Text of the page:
Based on this evidence, the jury convicted Garrison and Lankford on all counts (except the “nol prossed” aggravated assault count). Following the denial of their respective motions for new trial, both men appealed, with Garrison's conviction being affirmed in Garrison v. State.8 Lankford brings the present appeal.
1. Lankford first argues that the trial court erred in denying his motion to sever his trial from that of the other two defendants. Based on the relevant criteria, we hold that the trial court did not abuse its discretion in denying the motion.
As the moving party, Lankford had “the burden of making a clear showing of prejudice and a denial of due process in the absence of severance.” (Punctuation omitted.) Adkins v. State.9 The questions to be considered by the trial court in deciding a motion to sever are: “(1) Will the number of defendants create confusion as to the law and evidence applicable to each? (2) Is there a danger that evidence admissible against one defendant will be considered against the other despite the court's instructions? (3) Are the defenses of the defendants antagonistic to each other or to each other's rights?” (Punctuation omitted.) Howard v. State.10 The trial court has the discretion to determine whether a severance is necessary, OCGA § 17-8-4(a), and we will not set aside that determination unless there is an abuse of that discretion. Moss v. State.11
We discern no abuse in the trial court's decision to deny severance here. The number of defendants (three) was sufficiently small so that the danger of confusion appeared minimal, especially as the three were charged with jointly participating in the same offenses and as the offenses were committed as part of the same crime scheme. See Adkins, supra, 279 Ga. at 426(3), 614 S.E.2d 67. There appeared to be no danger that the evidence against one would be considered against the others, as the testimony showed the roles of each of the men to be fairly well-defined. Lankford's argument that stronger evidence (the fingerprint in the car and the saliva on the ski mask found in the car) tied the robbery to Garrison overlooks the fact that Lankford's hair was found in the other ski mask left in the escape vehicle and that the fourth man (later corroborated by the third man's testimony) identified Lankford as the man brandishing the handgun and wearing the camouflage jacket that was found in the vehicle.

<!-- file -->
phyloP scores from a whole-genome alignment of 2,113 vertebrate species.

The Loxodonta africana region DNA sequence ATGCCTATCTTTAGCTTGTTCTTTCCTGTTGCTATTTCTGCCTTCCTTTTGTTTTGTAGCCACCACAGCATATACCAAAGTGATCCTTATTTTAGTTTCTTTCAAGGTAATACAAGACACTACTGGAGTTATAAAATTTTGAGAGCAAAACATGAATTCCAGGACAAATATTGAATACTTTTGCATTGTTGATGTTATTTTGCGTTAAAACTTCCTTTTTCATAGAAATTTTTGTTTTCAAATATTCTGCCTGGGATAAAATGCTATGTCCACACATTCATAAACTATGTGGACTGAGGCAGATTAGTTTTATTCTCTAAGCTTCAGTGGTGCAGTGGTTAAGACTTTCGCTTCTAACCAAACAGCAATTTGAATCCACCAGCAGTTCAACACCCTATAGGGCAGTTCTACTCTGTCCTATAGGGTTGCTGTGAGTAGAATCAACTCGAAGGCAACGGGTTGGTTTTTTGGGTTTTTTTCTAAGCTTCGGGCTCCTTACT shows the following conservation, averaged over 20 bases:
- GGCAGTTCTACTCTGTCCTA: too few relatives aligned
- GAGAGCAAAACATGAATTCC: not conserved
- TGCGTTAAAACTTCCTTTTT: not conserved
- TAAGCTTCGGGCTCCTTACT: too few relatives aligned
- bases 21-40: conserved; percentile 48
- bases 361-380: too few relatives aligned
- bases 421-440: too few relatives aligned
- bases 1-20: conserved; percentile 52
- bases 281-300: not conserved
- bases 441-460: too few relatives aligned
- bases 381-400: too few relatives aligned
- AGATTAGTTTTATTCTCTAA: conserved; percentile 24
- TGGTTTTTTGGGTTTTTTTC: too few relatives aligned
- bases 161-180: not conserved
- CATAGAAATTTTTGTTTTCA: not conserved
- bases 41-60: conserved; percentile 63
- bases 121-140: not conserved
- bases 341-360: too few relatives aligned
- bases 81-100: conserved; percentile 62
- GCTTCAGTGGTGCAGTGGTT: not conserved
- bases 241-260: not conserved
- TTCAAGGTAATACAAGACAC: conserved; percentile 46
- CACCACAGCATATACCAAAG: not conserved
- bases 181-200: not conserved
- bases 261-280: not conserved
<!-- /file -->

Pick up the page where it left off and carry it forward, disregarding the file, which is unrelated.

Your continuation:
Moreover, even if the evidence tying Garrison to the crime were stronger, “the fact that the evidence as to one of two co-defendants is stronger does not demand a finding that the denial of a severance motion is an abuse of discretion, where there is evidence showing that the defendants acted in concert.” (Punctuation omitted.) Strozier v. State.12 Here, the fourth man whose wife owned the car (and later the third man) testified that Garrison and Lankford were acting in concert before, during, and after the robbery.
With regard to the third question (whether the defendants' defenses were antagonistic to each other), Lankford readily concedes in his appellate brief that at the time the motion to sever was considered, the defenses indeed were not antagonistic to each other. However, he notes that when the third defendant decided on the fourth day of trial to turn State's evidence and to confess to his and their involvement in the crimes, the defenses then became antagonistic. We can hardly expect trial judges to be clairvoyant and to predict that defendants who are presenting complementary defenses will later turn on each other. We discern no abuse of discretion in the trial court's decision to deny severance here.